Philadelphia-based PMA Capital Corporation announced that it has successfully completed a public offering of shares of Class A common stock, raising around $158 million in new capital. Standard & Poor’s also reaffirmed its single-‘A’ counterparty credit and financial strength ratings on four of the company’s subsidiaries.
The company said that the underwriters for the offering exercised their over-allotment option and purchased an additional 1,275,000 shares, bringing the total number of shares issues through the equity offering to 9,775,000. PMA said it intends to use the proceeds from this offering to provide additional capital for its reinsurance and insurance subsidiaries and for general corporate purposes.
S&P affirmed its ratings on PMA Capital Insurance Co. (PMACIC) and the three members of PMA Insurance Group (PMAIG)–Pennsylvania Manufacturers Association Insurance Co., Pennsylvania Manufacturers Indemnity Co., and Manufacturers Alliance Insurance Co. It maintained its negative outlook, but removed the group from CreditWatch, where they were placed on Sept. 20 following the group’s announcement of a $30 million pretax charge related to the attacks on the WTC.
Rating factors considered by S&P included:
— Good business position in the reinsurance market. PMACIC was the eighth largest U.S. broker reinsurer at year-end 2000 based on policyholders’ surplus.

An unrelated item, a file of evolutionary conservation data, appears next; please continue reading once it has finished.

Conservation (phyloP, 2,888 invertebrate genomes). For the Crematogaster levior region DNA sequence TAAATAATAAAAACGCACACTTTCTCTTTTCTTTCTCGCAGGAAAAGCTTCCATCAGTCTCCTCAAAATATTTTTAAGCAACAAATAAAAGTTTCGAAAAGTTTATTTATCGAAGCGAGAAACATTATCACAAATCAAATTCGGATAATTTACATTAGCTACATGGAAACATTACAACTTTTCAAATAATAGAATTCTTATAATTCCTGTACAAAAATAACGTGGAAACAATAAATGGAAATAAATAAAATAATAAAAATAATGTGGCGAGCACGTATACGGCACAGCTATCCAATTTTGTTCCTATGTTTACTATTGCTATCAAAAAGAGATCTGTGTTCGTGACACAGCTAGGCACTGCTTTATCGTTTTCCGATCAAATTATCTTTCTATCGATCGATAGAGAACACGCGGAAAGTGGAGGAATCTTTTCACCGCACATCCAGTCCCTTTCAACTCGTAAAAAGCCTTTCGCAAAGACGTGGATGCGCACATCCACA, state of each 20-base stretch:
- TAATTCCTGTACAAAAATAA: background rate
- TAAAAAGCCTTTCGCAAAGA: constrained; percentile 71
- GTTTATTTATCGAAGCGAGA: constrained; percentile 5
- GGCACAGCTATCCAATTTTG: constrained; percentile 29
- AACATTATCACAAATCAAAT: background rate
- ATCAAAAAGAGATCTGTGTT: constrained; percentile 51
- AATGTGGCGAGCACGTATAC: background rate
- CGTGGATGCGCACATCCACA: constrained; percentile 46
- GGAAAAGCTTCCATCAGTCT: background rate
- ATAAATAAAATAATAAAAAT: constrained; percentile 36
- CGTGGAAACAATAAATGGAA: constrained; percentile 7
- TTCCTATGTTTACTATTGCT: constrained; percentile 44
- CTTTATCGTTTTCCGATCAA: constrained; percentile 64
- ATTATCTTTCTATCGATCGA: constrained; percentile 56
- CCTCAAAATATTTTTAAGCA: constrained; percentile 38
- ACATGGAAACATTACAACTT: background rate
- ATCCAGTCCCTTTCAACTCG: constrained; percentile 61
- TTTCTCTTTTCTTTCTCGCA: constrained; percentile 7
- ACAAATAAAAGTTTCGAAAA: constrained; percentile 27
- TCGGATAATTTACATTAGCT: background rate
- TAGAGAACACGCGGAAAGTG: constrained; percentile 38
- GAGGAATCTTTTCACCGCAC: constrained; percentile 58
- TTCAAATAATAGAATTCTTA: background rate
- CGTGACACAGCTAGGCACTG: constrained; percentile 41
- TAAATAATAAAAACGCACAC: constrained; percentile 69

-Significant improvements at PMAIG. Since the restructuring of its operations in 1996, PMAIG has shown gradual but consistent improvement in underwriting performance and expense savings.
-Strong consolidated capital adequacy
–Poor consolidated operating performance. Consolidated operating performance has been adversely affected by poor earnings at PMACC’s reinsurance arm–PMACIC–and at Caliber One Indemnity Co., an unrated start up excess and surplus subsidiary under PMACIC. A combination of $78.8 million in pretax reserve strengthening charges at these companies during the last 15 months, along with recent losses of $30 million (pretax) related to the WTC, were the main contributors to PMACC’s operating losses in 2000 and 2001.
–Adequate financial leverage and interest coverage. Including PMACC’s recent $160 million equity issue, Standard & Poor’s expects financial leverage to be modest at 17% at year-end 2001.
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